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18 May 2010

A great day at the TT-circuit

Cars, not such a good idea for every day transport in a lot of cases. Up to 20 kilometre and more, a bike and even better a recumbent, is the way to go. Except for obvious things as taxis, couriers, lorries and emergency vehicles, it would be best to reduce car-use to a minimum. And yes, there are more things which can't be done without a car, but you get the idea. But, there's nothing wrong motoring as a hobby. I once had a classic BMW, and I still love the looks and sounds of a proper sports car. Another thing I enjoy is motor sports, I try to watch every Grand Prix live. I'll record it if that's not possible. Sunday, I had to record the Monaco Grand Prix, for a good reason.

Last Sunday I went to the local race track, together with my oldest brother. This weekend the TT-circuit of Assen was home of the Super League Formula and races of the Dutch Supercar Challenge. We parked our bikes near the rear entrance of the track and found a nice spot close to a chicane. A good place to see some overtaking. Later on we viewed the racing from more places around the southern part of the track. This whole day of 'petrol head' entertainment only cost us €35,-. The sounds and speeds that the SLF cars produce are magnificent. Their 4.2 litre V12 are very, very loud, so ear protection is a must within 100 metres or so. The best close racing was done by the DSC. I watched that from the grandstand next to the world famous 'Geert-Timmer bocht'.

But don't let this make you think that the circuit is a hard place to life when you're a bird. I saw all kinds of them around the track. They nest in the trees behind the stands and search for food in the small patches of heathland near the southern part of the circuit. And as soon as the engines are shut down, you can hear them whistling again. Nature seems to live in a strange sort of harmony with the roaring gasoline burning machines and the thousands of people who come to see them. Most of the time, the circuit is a quiet area with only minor activity going on.

See all the photos I made here. Me and my brother had a great day and will be there next year too. The TT-circuit truly is a place where Assen can be proud of.

Next Sunday I'll be the one racing again. This time one my favourite track, Trias, The Hague. My white Fuego Yivalté is ready for some serious cornering and so am I. This is the video I made there last year.


  1. I agree. If cars were used only for frivolous uses, the negative effects of them would be almost zero. Good luck at Den Haag. I'm going to Friesland instead.

  2. I disagree. Electric racecars may be brought to the racecircuit loaded with green electricity. Wireless headphones distributed for those who can't do without the noise of 'roaring gasoline burning machines'.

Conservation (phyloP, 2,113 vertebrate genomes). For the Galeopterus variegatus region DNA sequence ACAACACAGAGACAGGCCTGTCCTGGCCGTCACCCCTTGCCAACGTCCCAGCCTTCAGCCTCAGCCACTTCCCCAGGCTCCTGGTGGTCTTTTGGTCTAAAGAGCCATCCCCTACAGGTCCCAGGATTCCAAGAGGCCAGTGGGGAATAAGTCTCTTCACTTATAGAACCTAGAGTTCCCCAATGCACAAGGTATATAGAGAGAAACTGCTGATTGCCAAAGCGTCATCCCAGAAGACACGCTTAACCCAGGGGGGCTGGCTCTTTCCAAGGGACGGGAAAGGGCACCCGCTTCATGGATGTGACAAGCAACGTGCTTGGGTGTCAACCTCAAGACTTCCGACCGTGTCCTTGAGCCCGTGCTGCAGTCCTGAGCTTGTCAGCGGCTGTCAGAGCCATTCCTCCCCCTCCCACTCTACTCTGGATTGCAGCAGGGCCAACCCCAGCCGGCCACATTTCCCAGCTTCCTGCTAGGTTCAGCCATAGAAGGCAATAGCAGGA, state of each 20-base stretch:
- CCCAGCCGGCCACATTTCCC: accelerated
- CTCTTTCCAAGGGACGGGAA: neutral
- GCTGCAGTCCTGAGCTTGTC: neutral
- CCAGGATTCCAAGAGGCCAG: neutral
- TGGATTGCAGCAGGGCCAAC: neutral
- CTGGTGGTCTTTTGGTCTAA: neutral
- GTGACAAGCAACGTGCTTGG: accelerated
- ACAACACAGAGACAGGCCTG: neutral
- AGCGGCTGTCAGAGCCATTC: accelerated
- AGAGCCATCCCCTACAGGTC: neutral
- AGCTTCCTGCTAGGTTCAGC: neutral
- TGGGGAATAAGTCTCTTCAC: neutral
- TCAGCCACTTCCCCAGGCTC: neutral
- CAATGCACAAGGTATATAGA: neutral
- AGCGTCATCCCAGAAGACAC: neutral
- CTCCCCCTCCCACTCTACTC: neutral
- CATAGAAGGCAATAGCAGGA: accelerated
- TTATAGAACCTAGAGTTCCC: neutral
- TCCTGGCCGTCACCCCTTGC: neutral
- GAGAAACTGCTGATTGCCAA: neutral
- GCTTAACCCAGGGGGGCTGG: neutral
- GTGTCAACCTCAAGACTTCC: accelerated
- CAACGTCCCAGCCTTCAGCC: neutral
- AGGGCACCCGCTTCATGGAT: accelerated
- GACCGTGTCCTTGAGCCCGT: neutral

3. @Mick
    It okay for me that you have that opinion. But you're smart enough not to buy or rent a house close to a circuit, and than start complaining, like a few people here in Assen do.
    And yes, it would be great if there was a serious race league with electric cars, with a sustainable power source! A grid full of racing Tesla's?

  4. Well, my observation was somewhat synical, as you might have guesed.
    In reality when those electric cars would crash and the contense of the bateries would spread...Maybe not a good idea either.
    I'm glad you respect different opinions though!
    That's the way.

  5. "Green electricity" ? Pull the other one, it's got bells on...

    At present a very small percentage of world electricity comes from sustainable sources. Just 3% from hydro power, 0.3% from wind, 0.04% from photovoltaics.

    A very small number of cars powered by "green electricity" would use the entire world's supply, and more. Other users of electricity would be forced to use non "green" sources, and more power stations (most of them not "green") would be needed to make up the difference.

    The problem with cars is over-use, more than that cars are cars. That problem of over-use doesn't go away simply by changing the way they burn fossil fuels (e.g. indirectly by using electricity rather that directly by burning petrol).

    And I'm not an enthusiastic driver making an excuse. While our family owns a car, we haven't actually used it at all in nearly three years. I opened the door and looked inside it yesterday - it's gone a wee bit smelly inside.

  6. Hey David, you could join Top-Gear with such a great anti-electric car comment. Just kidding ;-) I get the idea.

    One problem is using 1000kg+ to move 1 person, way too many times. But that's a whole different topic.

    In my great visionary, every house, factory etc. needs to produce it's own sustainable energy. So if you'd own a car, you need something big, or a contract with a man with a really big wind mill.

    In the end, there'd be fuel left for my beloved race and super cars :-) Cars as a hobby, no problemo.

    In the end, a lot problems could be solved by riding a bike.

  7. I'm not much of a fan of Top Gear.

    It's a cultural thing. Here in NL I think people view Clarkson as a lovely idiot. A cartoon character. No-one could possible be like that in real life, nor would anyone want to be like that.

    However in Britain it's different. He's an aspirational figure. People _do_ want to be like him. There's a Clarkson wannabee living on every street, driving too fast, out of control, trying to impress school children by driving past them too quickly, and probably with a deep seated hatred of cyclists.

    A lot of problems would be solved by getting those individuals to ride bikes.

  8. @David
    I knew that. Every country has it's own idiots. To me the president of Iran is a funny character. But I know that reality is different.